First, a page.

However, for many months, he said, his application did not move forward. “It sort of picked up a bit” when talk grew last spring about the impending Los Angeles anti-discrimination ordinance, he said.
Race Not Mentioned
Alexander said that when he met with the membership committee, no one mentioned his race or that he would be the first black member. Instead, the talk was the traditional kind about his friendships with club members and his social contacts.
Alexander, born in Oneonta, Ala., was chief of the organ transplantation service at Walter Reed General Hospital in Washington before moving to Los Angeles to become chairman of the department of surgery at the Charles R. Drew Postgraduate Medical School in Los Angeles, professor of surgery at the UCLA Medical School and founder and director of the general surgery residence program at the Los Angeles County-Martin Luther King Jr. General Hospital.
He now practices surgery and other medicine at St. Vincent’s and several other Los Angeles hospitals. His wife has been a member of Mayor Tom Bradley’s Commission on the Status of Women.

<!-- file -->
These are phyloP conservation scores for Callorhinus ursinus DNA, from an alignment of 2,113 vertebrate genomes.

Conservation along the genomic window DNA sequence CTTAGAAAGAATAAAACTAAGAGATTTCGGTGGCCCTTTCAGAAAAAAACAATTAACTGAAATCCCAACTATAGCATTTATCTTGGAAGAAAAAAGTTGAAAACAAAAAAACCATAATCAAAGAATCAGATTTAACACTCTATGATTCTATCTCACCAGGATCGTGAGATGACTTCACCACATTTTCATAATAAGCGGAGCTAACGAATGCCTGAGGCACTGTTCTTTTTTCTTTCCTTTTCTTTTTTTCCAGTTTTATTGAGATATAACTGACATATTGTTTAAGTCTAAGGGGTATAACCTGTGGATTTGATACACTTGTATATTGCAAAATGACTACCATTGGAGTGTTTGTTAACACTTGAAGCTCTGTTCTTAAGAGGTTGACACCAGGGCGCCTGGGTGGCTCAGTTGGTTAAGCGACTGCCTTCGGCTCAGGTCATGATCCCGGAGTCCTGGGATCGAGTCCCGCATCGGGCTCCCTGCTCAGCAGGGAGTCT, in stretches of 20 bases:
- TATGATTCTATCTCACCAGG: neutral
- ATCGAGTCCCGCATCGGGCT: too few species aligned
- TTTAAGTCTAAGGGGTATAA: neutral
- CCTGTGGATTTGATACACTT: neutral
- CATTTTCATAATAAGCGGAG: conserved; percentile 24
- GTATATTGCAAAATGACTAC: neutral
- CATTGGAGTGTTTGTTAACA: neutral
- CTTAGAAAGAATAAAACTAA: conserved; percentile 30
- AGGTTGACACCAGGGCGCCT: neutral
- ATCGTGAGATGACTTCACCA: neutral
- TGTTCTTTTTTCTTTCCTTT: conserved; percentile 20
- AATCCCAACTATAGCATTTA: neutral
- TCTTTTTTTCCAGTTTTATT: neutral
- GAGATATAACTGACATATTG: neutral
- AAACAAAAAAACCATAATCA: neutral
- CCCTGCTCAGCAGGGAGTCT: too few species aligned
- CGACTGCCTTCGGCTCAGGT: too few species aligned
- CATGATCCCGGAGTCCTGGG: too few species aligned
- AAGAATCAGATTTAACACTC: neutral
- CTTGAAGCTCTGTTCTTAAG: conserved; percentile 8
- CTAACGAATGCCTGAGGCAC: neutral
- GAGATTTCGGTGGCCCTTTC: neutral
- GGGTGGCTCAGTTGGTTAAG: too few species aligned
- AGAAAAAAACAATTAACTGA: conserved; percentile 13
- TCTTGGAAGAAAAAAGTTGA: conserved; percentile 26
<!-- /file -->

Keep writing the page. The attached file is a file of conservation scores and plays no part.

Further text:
Until recent years, there had been a long period of outright hostility to blacks in the California Club. Some members say that as late as the early 1970s, a member who one day brought a black guest to lunch in the main club dining room found that no one would serve them.
Bradley, when he became the first black mayor of Los Angeles in 1973, adopted a policy of never going to the club.
The attitude reportedly began to change under the club presidency of John C. Argue in 1983-84, with the first hesitant moves toward admitting blacks. However, at that time there was too much opposition and the moves did not bear fruit.
No formal ceremony is planned when Alexander signs the register today. “I will just walk down the street and sign in,” he said.